Bora-Care vs. Old Fashioned Methods
Environmental issues are critical to homeowners, making Bora-Care appealing to concerned builders. Traditional soil treatments pump 200 to 300 gallons of diluted termiticide under and around an average house. Bora-Care conserves water; it only uses 2–3 gallons per house. And because it is applied directly to wood, concrete, and foundation penetrations, there is virtually no danger of chemical run-off. Furthermore, Bora-Care’s active ingredient is a natural borate mineral salt with a low mammalian toxicity, yet it is still deadly to insect pests. And Bora-Care emits no VOCs (“Volatile Organic Compounds”).
Bora-Care is the first termiticide listed as chemically compatible with the Lubrizol Corporation’s piping systems. In addition, Bora-Care will not corrode metal fasteners, fittings or nails. Many soil termiticides can cause damage to cPVC piping systems, resulting in expensive post-construction repairs.
Soil termiticides break down quickly and can leave gaps. The soil termiticide barrier can easily be broken during excavation and landscaping. Bora-Care creates a continuous barrier directly on the wood and concrete, not in the surrounding soil.
A True New Construction Termite Treatment— Not Just a Monitoring System
Baiting systems also pose problems, and termites can easily bypass them altogether. More importantly, if the homeowners don’t want to pay the annual fees, the stations are removed and the home is left without any termite protection.
What is Bora-Care?
Bora-Care is an EPA-registered termiticide manufactured by Nisus Corporation. It is the only borate-based termiticide allowed as a primary two-foot termite barrier termite treatment with its own product-specific field efficacy testing. Pest control companies apply it directly to the wood and concrete on walls, subfloors, sill plates, piers and expansion joints, and around pipe chases and plumbing protrusions. This creates a continuous barrier that termites cannot cross and eliminates wood as a food source. Treated wood is also protected against other wood destroying organisms such as carpenter ants, wood boring beetles and decay fungi.
Bora-Care offers the stability and reliability which builders find missing in soil termite treatments. A study conducted in Mississippi showed that soil termiticides can break down by 50% or more in just one year (Mulrooney et al, 2006). But with a single application done according to label directions, Bora-Care penetrates into wood, preventing infestation and delivering years of long-term residual protection.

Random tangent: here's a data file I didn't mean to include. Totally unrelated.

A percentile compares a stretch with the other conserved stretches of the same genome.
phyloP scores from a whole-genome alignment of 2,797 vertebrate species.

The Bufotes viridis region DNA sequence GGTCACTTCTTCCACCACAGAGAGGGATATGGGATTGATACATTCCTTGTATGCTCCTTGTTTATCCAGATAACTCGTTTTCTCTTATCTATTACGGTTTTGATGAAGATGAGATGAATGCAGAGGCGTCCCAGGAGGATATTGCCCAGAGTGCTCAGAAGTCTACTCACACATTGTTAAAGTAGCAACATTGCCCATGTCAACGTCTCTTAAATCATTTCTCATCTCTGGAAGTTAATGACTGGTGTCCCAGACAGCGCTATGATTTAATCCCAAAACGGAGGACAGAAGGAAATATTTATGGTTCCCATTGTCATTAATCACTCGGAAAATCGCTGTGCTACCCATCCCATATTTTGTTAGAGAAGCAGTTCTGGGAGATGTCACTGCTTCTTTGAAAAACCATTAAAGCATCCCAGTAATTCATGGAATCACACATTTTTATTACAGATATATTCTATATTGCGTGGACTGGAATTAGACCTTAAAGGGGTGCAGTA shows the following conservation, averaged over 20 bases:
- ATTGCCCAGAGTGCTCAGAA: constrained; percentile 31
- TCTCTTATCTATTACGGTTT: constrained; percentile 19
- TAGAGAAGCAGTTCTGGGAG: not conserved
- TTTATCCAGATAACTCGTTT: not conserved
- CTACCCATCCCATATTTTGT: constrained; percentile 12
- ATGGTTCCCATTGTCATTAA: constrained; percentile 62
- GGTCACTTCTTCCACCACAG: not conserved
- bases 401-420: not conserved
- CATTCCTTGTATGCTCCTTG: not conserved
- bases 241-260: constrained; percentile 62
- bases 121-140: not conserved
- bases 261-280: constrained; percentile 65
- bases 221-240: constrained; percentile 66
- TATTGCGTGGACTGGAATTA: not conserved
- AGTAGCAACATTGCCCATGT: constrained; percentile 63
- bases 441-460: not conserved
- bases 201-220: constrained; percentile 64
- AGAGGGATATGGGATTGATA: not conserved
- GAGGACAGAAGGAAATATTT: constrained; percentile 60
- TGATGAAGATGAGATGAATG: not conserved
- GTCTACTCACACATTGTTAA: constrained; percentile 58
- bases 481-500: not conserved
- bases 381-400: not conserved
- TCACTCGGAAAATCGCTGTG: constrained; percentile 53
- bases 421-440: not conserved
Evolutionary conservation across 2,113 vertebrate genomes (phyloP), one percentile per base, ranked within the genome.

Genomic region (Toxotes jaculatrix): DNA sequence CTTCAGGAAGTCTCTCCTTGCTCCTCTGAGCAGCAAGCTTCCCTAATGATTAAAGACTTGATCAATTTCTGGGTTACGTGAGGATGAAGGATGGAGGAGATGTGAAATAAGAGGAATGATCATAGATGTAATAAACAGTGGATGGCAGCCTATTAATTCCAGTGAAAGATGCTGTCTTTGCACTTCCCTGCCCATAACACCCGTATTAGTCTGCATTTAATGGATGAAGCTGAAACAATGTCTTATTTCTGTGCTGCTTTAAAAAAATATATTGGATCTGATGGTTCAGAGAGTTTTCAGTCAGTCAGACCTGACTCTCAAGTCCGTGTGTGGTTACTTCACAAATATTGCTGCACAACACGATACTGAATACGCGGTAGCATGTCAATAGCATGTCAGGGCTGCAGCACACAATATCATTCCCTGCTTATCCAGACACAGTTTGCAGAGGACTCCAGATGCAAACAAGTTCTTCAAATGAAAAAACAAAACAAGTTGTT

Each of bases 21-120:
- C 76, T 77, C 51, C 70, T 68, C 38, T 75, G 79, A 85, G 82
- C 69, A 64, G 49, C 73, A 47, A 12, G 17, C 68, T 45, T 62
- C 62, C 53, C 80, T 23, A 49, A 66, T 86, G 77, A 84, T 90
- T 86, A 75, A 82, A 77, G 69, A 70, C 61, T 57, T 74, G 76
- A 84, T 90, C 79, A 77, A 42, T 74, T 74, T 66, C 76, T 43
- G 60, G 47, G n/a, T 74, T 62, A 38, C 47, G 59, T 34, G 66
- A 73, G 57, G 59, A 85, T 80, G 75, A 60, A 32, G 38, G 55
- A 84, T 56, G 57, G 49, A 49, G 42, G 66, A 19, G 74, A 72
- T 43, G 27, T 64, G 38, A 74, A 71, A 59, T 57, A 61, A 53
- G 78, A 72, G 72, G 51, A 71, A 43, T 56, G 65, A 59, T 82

Builders Save Time and Money
Bora-Care new construction treatments give builders more schedule flexibility and control. They simply remove many of the common scheduling and performance problems builders encounter with old-style soil poisons.
Bora-Care saves builders a day of cycle time. Treatment is not weather-dependent, allowing builders to move forward regardless of conditions. Because Bora-Care is applied during the dried-in phase of construction, there is no need to coordinate pest control companies and cement companies. Bora-Care’s ease of application allows PMPs to increase the number of houses they can treat in a day, which in turn increases the builders’ schedule flexibility.
In addition to EPA registration, Bora-Care wood treatments are HUD allowed and listed for use under the 2006 International Residential Code, Section R320 Protection Against Subterranean Termites. Bora-Care also meets the sill plate end-cut requirements for pressure treated lumber set by building codes and the American Wood-Preservers’ Association.
An independent 12-year study in Mississippi by the USDA and a second independent 5-year study in Florida by Mississippi State University’s Forest Products Department demonstrated that wood treated with Bora-Care repelled termite attacks and prevented subterranean termites from tubing over treated wood. Additional tests by Louisiana State University showed that Bora-Care applied to concrete surfaces prevents Formosan termite tubing.
Bora-Care Meets HUD Requirements
- HUD Forms 99-A and 99-B list “field-applied wood treatment” (99-A) and “wood applied liquid termiticide” (99-B) as an option for termite treatment. Bora-Care is this type of termiticide.
- New construction projects backed by an FHA or VA loan require termite treatments in areas of moderate to heavy termite pressure.